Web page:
(6) NETWORKING: Although Tau Zero has an abundant collection of space propulsion and power professionals, we are weak in areas of the humanities, and colony ship technology. I hope to meet more people in these disciplines at the 100-Year Starship Symposium. We are also weak regarding simple administrative support, but have recently made some headway there.
Here now is our current list of practitioners. For Tau Zero purposes, the word practitioner has a specific meaning. Practitioners of TZF work together to support the primary mission to pursue advances beyond the focus of other space organizations, using the challenge of interstellar flight as the driver for revolutionary progress. It is desired that practitioners follow their own instincts and make progress in their respective disciplines. When more than one practitioner shares the same interest/discipline, we urge collaboration to avoid duplication of effort. Better still, we suggest pooling of resources to make more of an impact.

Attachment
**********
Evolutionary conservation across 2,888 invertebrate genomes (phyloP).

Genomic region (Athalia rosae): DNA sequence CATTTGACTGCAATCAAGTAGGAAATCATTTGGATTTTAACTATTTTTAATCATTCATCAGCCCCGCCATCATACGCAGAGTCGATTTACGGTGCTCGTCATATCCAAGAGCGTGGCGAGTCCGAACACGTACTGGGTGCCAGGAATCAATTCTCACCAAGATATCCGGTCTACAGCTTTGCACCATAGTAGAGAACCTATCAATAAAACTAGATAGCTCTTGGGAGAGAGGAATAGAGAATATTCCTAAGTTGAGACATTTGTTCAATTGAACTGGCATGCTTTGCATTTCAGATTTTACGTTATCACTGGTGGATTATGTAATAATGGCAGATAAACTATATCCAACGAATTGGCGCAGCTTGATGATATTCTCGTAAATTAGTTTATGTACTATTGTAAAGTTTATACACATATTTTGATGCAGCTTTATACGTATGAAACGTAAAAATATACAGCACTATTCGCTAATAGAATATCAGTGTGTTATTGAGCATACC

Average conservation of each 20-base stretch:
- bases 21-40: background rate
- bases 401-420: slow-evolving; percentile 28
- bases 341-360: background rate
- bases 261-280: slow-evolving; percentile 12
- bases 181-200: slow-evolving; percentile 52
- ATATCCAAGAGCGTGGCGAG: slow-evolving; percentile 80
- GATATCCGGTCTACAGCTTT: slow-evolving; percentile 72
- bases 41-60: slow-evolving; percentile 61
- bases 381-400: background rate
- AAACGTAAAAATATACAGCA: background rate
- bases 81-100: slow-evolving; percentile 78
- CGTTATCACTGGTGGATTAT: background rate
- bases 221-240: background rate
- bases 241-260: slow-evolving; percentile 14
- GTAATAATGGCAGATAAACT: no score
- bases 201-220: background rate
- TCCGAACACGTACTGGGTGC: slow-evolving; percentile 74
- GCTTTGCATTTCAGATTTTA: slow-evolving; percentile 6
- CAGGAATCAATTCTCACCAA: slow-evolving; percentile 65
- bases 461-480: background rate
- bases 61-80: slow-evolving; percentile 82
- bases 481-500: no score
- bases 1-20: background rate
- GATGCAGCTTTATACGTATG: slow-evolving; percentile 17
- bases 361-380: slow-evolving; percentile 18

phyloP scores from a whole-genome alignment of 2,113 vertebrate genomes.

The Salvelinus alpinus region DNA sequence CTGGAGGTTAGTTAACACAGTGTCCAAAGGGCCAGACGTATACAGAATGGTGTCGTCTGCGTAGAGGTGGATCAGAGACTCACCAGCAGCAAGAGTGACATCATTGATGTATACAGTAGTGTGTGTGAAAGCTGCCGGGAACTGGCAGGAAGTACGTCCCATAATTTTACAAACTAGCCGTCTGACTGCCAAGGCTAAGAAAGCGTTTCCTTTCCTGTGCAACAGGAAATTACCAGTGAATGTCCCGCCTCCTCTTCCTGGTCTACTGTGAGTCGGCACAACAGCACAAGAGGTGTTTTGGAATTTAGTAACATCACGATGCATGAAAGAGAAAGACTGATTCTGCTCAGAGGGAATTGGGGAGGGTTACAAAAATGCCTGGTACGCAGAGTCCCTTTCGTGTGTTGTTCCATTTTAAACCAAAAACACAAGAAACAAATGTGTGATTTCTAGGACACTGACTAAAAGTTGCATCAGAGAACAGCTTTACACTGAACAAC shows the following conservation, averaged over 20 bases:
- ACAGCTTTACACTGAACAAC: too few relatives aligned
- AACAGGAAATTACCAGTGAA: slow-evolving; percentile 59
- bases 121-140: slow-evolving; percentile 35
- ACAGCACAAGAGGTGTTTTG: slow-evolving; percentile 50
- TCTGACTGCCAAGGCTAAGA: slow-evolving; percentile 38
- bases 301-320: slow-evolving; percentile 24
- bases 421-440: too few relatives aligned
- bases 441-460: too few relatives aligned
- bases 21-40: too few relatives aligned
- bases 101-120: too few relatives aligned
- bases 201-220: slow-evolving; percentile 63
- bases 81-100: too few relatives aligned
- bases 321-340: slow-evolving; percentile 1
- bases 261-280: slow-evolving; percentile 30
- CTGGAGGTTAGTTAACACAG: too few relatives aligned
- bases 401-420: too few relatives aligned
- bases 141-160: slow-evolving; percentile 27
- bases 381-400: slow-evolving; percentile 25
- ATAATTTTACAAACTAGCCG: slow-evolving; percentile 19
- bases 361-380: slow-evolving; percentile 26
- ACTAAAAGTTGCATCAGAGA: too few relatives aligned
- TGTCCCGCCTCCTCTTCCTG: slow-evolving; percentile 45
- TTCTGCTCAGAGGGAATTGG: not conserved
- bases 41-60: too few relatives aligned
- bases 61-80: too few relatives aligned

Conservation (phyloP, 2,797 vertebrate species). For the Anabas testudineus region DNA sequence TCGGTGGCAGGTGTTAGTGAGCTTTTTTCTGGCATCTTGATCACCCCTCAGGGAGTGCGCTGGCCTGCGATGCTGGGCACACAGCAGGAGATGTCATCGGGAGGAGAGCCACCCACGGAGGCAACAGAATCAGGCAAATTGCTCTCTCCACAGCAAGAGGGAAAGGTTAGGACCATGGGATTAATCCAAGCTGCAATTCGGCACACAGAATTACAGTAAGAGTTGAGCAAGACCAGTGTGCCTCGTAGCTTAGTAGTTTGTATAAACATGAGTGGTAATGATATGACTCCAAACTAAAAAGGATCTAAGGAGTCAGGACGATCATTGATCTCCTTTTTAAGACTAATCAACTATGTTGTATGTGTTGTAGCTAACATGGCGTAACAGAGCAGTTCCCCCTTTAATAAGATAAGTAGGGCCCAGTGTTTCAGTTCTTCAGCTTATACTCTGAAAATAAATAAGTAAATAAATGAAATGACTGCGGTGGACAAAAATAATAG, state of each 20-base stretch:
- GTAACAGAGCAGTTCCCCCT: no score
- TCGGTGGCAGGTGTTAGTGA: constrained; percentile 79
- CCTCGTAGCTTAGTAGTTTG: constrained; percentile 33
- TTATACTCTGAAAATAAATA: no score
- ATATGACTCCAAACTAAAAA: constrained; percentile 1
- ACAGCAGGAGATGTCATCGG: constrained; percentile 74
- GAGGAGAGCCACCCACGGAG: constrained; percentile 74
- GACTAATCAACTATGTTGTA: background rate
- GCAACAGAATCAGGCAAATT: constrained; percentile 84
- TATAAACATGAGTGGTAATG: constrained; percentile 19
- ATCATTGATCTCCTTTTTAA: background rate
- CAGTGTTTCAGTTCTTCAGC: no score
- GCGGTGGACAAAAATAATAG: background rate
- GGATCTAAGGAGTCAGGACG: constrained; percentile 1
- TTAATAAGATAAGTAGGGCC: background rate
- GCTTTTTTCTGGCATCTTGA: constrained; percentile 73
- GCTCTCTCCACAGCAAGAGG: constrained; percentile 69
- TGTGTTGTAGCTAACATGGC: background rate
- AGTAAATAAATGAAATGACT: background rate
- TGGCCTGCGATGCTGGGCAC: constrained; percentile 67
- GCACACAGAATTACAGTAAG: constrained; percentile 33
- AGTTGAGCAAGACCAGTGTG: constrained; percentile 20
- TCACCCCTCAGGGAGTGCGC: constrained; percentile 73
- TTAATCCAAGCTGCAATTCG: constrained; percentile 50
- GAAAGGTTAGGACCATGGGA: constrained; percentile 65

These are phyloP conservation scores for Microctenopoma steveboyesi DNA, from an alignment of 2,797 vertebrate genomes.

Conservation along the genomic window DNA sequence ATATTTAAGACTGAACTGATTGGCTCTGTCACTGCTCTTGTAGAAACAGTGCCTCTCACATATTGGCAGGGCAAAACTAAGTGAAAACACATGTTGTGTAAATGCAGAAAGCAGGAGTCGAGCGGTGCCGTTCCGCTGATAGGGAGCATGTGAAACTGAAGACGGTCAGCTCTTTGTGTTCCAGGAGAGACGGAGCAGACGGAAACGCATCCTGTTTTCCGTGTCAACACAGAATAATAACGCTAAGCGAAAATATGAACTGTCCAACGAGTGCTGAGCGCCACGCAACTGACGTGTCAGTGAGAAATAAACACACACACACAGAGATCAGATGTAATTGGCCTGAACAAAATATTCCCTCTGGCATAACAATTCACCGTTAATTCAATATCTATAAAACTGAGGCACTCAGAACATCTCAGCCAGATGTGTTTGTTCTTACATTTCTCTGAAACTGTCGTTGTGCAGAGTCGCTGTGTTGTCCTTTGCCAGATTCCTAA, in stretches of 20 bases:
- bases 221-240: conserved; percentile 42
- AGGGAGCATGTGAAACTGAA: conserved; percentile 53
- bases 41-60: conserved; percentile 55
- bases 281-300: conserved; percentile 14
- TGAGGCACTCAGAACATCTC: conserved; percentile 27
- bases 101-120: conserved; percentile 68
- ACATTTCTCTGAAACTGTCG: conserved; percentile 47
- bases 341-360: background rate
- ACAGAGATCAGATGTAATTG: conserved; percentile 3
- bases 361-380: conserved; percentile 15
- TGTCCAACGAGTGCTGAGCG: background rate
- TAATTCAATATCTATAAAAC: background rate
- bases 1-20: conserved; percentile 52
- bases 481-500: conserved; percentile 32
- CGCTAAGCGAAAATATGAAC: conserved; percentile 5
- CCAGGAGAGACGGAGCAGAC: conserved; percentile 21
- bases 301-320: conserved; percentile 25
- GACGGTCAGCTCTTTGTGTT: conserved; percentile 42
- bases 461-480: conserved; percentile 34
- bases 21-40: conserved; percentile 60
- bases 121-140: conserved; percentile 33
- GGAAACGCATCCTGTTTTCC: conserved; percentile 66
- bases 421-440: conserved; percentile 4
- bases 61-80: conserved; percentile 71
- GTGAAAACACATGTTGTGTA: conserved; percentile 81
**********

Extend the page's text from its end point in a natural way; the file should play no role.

ALSO – here is the opportunity to mix disciplines. For example, to convey complex sci-tech to the public in a responsible manner (factual, non-sensationalist, and absent hype or disdain), the journalists and artists on this list are willing to help the scientists and engineers. Reciprocally, the journalists want better content for their work and can call upon the scientists and engineers here for trustworthy content. Eventually, the suite of practitioners will cover the full gamut of topics pertinent to starflight, yet at present we are underrepresented in many key disciplines, such as colony ship requirements / technologies, the humanities, finance).